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The Age Card

It's a fairly common exchange of phrases.  Every couple of months a reporter asks Joe how long he'll be around, every time he responds by mumbling some form of "three four five more years" and everyone just shrugs and says "fine". 

So with the increased retirement banter of this particular offseason comes an increased discussion about how Joe is hurting the program.  The most common criticism, one brought up behind his back by opposing coaches and through our TV sets by know it all ESPN analysts, is the number of recruits that are being driven away by his obviously eminent retirement.  Three Four Five Years is probably not long enough to see the class of 2009 through there four years of eligibility.

But why is this relevant?  How is Paterno's future any less certain than the other 119 coaches in D1a?

What follows is a list of coaches listed as "on the hot seat" by, who else,

Coach School W%
Ty Willingham Washington 31
Kirk Ferentz Iowa 56
Nick Saban Alabama 54
Mike Stoops Arizona 37
Greg Robinson Syracuse 20
Tim Brewster Minnesota 08
Ron Prince Kansas State 48
Randy Shannon Miami 42
Charlie Weis Notre Dame 56
Ralph Friedgen Maryland 64
Steve Kragthorpe Louisville 50
Dave Wannstedt Pitt 46
Gene Chizik Iowa State 25
Phillip Fulmer Tennessee 77
Bobby Johnson Vanderbilt 29

Now Saban has a little room because of his recruiting, but even with top 5 classes he needs to win the conference in the next three years.    Weis is somewhat protected by a very long contract and, like Saban, will probably be able to turn it around because of the talent he brings in.  He is also graced with the ability to make a BCS bowl game without having to actually beat anyone.  Fulmer should probably be removed because of the seven year extension he just signed. 

It's not that unlikely that several of these names will be out of the coaching ranks before Paterno.  Besides that, there are probably another four or five guys who are an Appalachian State away from bowing out early as well.

Going further, the guys on the other end of the spectrum aren't necessarily safe either.  Coaches like Richt, Pinkel, Rodriguez and Petrino are always a risk, especially once they start peaking, to jump for the NFL.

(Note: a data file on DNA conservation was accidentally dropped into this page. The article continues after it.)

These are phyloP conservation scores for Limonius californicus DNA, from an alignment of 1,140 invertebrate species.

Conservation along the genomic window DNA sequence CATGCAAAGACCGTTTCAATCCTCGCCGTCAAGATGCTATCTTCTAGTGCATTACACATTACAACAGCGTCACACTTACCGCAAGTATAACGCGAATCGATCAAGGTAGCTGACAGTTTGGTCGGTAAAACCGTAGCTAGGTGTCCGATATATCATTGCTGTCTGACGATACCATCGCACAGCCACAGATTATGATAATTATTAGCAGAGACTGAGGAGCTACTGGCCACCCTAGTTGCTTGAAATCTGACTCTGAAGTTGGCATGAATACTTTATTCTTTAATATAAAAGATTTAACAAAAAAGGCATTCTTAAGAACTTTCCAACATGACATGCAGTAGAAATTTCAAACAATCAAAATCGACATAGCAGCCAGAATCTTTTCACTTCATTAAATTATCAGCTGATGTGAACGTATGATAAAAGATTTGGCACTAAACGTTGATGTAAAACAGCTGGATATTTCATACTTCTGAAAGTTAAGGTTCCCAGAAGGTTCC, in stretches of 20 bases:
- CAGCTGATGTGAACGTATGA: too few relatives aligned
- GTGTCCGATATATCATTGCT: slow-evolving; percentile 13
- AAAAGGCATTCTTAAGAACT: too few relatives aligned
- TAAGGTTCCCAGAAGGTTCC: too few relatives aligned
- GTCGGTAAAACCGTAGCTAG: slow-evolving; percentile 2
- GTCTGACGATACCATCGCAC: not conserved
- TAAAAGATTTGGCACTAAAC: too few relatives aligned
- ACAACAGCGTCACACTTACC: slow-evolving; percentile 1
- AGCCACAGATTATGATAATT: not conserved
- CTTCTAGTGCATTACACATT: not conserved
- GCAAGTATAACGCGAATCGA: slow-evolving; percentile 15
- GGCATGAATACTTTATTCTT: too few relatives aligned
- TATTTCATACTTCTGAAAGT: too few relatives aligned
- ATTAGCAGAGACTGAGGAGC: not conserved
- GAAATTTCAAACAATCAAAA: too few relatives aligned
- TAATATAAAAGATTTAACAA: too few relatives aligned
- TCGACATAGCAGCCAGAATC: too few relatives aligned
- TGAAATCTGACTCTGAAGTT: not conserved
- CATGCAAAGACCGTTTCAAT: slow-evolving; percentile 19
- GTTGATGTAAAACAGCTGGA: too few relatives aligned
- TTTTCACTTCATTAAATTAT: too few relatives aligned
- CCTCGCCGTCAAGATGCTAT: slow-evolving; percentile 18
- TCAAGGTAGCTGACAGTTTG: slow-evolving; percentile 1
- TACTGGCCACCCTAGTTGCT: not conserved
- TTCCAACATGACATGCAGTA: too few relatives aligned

So when you hear things like this:

Still, some schools hold little back during the recruiting wars and do play the Paterno age card.

''In my top five, three of the [schools] mentioned it,'' four-star linebacker Mike Yancich from Washington, Pa., said.

In what way?

''They mentioned coaching stability,'' Yancich continued. ''They do mention it for recruiting purposes because they don't quite have the stature and the popularity that Penn State has, so they have to use that against them.''

Yancich would not disclose which three schools used the negative tactics. The others in his top five reportedly were Pitt, Michigan State, West Virginia and Connecticut.


''The big thing they're saying is, 'How would you relate to [Paterno]?' and 'Will he be there?''' [Gateway High School head coach and former Nittany Lion receiver Terry] Smith said.

So in light of the fact that Whanstash could be out in 6-18 months, and MSU and WVU have both changed coaches in the last two years, how can anyone take these threats seriously?
Just within the Big Ten, the 2009 season will start with exactly three coaches who have been around since pre-2005...and that is assuming Ferentz will still be a state employee after a drop in performance and a bit of a troubling couple of months "off the field" (two more stories just this weekend).
Now Paterno obviously isn't going to coach forever, mortality has its limits, but the "age card" simply doesn't hold up.  It didn't for the dozens of now-retired coaches who used it in the past, and there is no indication that even the freshest of regimes will last any longer than Paterno might going forward.